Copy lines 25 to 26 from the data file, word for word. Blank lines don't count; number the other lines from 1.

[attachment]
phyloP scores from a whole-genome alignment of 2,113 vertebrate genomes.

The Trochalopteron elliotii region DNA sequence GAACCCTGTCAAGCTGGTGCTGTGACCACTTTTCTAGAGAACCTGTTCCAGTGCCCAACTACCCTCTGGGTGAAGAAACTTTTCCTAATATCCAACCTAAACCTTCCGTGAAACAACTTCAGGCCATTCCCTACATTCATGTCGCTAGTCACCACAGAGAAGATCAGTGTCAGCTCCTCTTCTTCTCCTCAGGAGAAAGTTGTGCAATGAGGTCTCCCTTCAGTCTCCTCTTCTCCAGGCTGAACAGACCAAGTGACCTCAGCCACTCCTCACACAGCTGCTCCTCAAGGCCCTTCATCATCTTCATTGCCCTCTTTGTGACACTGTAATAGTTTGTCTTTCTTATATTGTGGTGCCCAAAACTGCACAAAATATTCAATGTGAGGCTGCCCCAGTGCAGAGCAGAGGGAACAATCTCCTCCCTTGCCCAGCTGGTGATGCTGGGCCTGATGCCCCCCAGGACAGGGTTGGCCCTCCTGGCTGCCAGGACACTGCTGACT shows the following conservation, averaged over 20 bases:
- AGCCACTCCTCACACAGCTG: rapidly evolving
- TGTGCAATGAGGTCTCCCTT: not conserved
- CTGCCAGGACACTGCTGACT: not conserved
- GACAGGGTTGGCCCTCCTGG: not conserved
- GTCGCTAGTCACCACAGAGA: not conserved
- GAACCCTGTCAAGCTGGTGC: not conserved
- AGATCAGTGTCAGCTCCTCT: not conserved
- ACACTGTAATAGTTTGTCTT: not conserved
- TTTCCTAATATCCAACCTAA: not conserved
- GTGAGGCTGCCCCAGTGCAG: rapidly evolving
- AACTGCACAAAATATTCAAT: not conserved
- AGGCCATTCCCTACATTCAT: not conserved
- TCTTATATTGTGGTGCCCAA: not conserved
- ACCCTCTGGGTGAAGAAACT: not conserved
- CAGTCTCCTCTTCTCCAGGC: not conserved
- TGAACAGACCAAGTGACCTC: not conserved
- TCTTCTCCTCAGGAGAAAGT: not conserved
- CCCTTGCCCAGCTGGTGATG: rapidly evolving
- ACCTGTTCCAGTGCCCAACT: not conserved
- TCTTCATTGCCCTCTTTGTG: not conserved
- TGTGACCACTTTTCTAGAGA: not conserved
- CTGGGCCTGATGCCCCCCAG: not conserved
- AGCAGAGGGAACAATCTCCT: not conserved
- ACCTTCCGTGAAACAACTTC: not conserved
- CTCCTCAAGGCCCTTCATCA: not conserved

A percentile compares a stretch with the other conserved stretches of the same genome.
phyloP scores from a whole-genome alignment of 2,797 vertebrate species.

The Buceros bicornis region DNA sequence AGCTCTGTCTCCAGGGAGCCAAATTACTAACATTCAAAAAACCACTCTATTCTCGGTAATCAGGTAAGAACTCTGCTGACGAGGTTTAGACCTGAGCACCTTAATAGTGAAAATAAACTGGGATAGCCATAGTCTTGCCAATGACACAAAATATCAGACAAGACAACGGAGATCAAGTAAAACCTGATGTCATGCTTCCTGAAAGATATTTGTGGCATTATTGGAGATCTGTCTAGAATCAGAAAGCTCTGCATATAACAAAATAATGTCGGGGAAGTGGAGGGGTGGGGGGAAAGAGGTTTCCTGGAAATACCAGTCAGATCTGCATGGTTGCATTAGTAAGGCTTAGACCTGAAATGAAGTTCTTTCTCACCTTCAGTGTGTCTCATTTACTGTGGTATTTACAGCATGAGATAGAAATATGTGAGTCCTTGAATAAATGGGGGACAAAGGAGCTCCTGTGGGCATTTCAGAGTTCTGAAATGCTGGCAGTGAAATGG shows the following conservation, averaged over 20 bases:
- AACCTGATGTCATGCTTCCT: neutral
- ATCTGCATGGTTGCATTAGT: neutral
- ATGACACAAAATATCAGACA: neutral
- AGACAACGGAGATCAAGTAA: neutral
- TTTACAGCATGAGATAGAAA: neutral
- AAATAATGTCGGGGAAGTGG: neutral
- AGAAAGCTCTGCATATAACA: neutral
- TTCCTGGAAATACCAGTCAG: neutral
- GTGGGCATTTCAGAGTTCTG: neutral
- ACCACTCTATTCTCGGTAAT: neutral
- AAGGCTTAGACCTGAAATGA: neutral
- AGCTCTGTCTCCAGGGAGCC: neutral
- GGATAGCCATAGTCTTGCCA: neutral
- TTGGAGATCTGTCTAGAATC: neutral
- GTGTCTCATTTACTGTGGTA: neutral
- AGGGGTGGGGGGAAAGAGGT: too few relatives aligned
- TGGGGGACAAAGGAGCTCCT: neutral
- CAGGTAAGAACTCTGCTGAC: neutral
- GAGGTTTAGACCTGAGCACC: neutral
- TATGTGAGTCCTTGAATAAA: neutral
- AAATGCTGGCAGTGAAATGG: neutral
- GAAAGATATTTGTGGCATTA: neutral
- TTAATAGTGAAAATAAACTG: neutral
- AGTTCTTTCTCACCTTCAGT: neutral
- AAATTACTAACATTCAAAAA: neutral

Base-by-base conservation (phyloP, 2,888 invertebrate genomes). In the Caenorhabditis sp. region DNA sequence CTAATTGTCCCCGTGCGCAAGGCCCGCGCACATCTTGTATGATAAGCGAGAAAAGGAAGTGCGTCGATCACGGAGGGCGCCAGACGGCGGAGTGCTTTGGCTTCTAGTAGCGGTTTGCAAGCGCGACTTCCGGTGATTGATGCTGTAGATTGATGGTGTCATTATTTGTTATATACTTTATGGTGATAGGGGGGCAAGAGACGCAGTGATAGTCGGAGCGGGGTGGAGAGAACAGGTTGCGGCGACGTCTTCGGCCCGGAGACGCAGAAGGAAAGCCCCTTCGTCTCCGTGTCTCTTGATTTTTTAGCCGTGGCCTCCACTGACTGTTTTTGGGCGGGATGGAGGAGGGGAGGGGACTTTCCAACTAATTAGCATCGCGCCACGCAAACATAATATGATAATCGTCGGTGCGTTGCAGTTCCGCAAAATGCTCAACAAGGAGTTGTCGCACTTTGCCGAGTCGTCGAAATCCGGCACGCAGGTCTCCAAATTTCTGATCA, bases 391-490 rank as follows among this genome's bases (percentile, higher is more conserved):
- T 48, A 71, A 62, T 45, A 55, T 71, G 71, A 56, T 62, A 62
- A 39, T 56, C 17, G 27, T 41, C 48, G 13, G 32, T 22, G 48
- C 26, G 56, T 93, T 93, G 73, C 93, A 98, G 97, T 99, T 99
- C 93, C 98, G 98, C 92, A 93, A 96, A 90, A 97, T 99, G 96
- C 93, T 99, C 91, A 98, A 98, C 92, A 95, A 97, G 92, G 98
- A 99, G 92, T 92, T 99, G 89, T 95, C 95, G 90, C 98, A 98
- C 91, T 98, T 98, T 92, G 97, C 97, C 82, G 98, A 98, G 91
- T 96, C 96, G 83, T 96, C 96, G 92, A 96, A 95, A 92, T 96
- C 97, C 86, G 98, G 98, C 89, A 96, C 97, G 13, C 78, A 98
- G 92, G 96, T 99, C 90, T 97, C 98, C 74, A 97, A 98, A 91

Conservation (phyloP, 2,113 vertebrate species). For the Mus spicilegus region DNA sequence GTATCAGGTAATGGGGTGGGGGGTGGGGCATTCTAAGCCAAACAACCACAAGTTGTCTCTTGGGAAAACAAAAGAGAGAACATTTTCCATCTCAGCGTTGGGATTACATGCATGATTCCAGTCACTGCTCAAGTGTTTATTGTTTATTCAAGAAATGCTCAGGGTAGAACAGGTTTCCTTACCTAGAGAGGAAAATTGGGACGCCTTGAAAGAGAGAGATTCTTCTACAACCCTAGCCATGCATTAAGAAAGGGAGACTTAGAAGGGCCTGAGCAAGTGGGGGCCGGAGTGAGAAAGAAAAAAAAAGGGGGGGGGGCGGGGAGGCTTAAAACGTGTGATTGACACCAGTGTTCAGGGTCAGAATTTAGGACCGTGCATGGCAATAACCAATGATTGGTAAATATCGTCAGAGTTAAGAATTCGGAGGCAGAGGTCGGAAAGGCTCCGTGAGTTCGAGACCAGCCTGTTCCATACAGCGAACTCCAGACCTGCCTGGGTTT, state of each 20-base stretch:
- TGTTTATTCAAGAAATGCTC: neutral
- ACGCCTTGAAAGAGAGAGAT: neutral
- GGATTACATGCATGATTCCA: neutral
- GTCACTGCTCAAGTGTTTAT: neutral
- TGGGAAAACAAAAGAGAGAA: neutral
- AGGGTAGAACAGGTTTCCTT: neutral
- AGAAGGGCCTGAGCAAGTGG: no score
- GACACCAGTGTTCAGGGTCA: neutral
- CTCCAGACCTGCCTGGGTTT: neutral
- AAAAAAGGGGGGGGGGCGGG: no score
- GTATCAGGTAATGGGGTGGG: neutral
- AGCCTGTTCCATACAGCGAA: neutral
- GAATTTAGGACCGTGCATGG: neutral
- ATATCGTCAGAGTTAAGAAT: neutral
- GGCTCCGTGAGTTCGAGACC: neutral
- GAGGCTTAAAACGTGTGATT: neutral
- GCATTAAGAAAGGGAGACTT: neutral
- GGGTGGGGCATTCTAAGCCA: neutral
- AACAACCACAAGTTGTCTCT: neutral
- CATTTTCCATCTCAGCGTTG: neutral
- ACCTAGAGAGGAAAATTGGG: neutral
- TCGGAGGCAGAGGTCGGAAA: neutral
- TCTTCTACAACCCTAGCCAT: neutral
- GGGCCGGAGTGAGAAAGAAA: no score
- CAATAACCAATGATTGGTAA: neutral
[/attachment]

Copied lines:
- AGCAGAGGGAACAATCTCCT: not conserved
- ACCTTCCGTGAAACAACTTC: not conserved